About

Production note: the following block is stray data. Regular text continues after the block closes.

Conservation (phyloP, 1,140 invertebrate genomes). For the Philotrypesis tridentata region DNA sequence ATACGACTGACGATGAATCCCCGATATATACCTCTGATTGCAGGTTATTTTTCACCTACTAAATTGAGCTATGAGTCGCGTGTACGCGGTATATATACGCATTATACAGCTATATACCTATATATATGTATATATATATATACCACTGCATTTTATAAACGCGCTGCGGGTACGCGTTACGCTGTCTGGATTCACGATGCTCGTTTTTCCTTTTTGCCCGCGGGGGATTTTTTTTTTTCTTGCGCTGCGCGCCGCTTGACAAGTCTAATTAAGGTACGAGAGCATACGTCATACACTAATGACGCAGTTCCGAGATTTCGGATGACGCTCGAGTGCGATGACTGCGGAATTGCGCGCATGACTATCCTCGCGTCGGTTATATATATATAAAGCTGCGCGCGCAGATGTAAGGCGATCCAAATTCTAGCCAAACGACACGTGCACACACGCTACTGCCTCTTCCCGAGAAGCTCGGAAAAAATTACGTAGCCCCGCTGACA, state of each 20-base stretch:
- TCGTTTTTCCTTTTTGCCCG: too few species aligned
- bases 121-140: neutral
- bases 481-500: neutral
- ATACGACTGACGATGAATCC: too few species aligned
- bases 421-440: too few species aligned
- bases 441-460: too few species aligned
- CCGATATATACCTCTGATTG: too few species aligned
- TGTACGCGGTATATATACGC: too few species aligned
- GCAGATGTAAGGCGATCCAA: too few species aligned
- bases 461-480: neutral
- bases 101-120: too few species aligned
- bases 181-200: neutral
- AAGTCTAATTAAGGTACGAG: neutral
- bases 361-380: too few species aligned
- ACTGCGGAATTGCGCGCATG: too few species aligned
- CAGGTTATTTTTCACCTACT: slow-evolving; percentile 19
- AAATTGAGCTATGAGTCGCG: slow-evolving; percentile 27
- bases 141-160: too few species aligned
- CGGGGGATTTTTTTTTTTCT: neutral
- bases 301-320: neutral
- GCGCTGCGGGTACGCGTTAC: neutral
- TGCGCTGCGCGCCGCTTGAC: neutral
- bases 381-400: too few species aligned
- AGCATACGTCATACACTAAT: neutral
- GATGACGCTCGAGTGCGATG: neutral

I am an anthropological archaeologist interested in the relationships between ancient peoples and the built and natural environments that surround them. I approach this through the study of transformations in settlement and land-use at various scales to find the way landscapes influenced the way people lived, as well as the ways in which people changed the landscape. To do so, I use methods from geographic information science (GIS), aerial and satellite remote sensing, and archaeological geophysics. My research has focused on two regions: the Near East with projects in Turkey and Iraqi Kurdistan where I study settlement patterns and landscapes surrounding large urban centers, and North America where I concentrate on the mound-building societies of the Eastern Woodlands region. I also contribute to research projects in Europe and around the Mediterranean region. I am currently a Postdoctoral Researcher at the University of Tübingen where I conduct landscape-level remote sensing surveys on Bronze-Age sites of the Swabian Jura in western Germany.